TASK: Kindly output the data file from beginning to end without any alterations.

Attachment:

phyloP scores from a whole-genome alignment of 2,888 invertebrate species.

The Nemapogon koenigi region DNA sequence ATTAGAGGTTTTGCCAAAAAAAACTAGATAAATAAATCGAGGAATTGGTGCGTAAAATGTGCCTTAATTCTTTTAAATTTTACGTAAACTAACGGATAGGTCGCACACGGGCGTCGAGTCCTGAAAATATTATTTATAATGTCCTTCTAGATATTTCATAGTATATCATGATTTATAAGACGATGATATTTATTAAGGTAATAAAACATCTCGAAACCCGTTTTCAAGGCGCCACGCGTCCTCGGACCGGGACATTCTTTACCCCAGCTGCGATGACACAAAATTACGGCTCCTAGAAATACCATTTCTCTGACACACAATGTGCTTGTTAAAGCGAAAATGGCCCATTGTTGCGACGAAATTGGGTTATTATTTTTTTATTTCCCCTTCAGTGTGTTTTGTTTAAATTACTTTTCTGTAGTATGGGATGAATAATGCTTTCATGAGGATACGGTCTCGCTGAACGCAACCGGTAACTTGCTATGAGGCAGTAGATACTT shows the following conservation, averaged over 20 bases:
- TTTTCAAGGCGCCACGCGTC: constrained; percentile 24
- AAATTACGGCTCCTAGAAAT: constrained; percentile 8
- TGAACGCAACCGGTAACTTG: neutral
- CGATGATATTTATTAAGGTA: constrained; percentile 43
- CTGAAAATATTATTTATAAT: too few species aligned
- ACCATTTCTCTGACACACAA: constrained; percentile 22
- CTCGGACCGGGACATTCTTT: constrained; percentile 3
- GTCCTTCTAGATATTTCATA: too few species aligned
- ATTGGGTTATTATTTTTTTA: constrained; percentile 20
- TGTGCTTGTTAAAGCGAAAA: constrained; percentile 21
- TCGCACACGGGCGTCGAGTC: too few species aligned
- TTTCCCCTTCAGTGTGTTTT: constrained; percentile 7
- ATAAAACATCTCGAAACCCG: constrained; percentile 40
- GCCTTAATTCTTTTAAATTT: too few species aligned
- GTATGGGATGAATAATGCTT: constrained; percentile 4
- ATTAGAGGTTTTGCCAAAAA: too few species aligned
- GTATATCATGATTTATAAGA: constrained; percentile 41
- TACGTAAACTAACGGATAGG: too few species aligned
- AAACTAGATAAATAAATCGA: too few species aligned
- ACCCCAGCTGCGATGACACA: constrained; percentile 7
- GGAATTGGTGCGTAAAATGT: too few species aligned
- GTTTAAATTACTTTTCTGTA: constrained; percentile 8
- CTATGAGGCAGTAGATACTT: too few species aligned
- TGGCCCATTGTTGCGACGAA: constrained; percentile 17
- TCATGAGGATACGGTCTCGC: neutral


phyloP scores from a whole-genome alignment of 2,888 invertebrate species.

The Nemapogon koenigi region DNA sequence ATTAGAGGTTTTGCCAAAAAAAACTAGATAAATAAATCGAGGAATTGGTGCGTAAAATGTGCCTTAATTCTTTTAAATTTTACGTAAACTAACGGATAGGTCGCACACGGGCGTCGAGTCCTGAAAATATTATTTATAATGTCCTTCTAGATATTTCATAGTATATCATGATTTATAAGACGATGATATTTATTAAGGTAATAAAACATCTCGAAACCCGTTTTCAAGGCGCCACGCGTCCTCGGACCGGGACATTCTTTACCCCAGCTGCGATGACACAAAATTACGGCTCCTAGAAATACCATTTCTCTGACACACAATGTGCTTGTTAAAGCGAAAATGGCCCATTGTTGCGACGAAATTGGGTTATTATTTTTTTATTTCCCCTTCAGTGTGTTTTGTTTAAATTACTTTTCTGTAGTATGGGATGAATAATGCTTTCATGAGGATACGGTCTCGCTGAACGCAACCGGTAACTTGCTATGAGGCAGTAGATACTT shows the following conservation, averaged over 20 bases:
- TTTTCAAGGCGCCACGCGTC: constrained; percentile 24
- AAATTACGGCTCCTAGAAAT: constrained; percentile 8
- TGAACGCAACCGGTAACTTG: neutral
- CGATGATATTTATTAAGGTA: constrained; percentile 43
- CTGAAAATATTATTTATAAT: too few species aligned
- ACCATTTCTCTGACACACAA: constrained; percentile 22
- CTCGGACCGGGACATTCTTT: constrained; percentile 3
- GTCCTTCTAGATATTTCATA: too few species aligned
- ATTGGGTTATTATTTTTTTA: constrained; percentile 20
- TGTGCTTGTTAAAGCGAAAA: constrained; percentile 21
- TCGCACACGGGCGTCGAGTC: too few species aligned
- TTTCCCCTTCAGTGTGTTTT: constrained; percentile 7
- ATAAAACATCTCGAAACCCG: constrained; percentile 40
- GCCTTAATTCTTTTAAATTT: too few species aligned
- GTATGGGATGAATAATGCTT: constrained; percentile 4
- ATTAGAGGTTTTGCCAAAAA: too few species aligned
- GTATATCATGATTTATAAGA: constrained; percentile 41
- TACGTAAACTAACGGATAGG: too few species aligned
- AAACTAGATAAATAAATCGA: too few species aligned
- ACCCCAGCTGCGATGACACA: constrained; percentile 7
- GGAATTGGTGCGTAAAATGT: too few species aligned
- GTTTAAATTACTTTTCTGTA: constrained; percentile 8
- CTATGAGGCAGTAGATACTT: too few species aligned
- TGGCCCATTGTTGCGACGAA: constrained; percentile 17
- TCATGAGGATACGGTCTCGC: neutral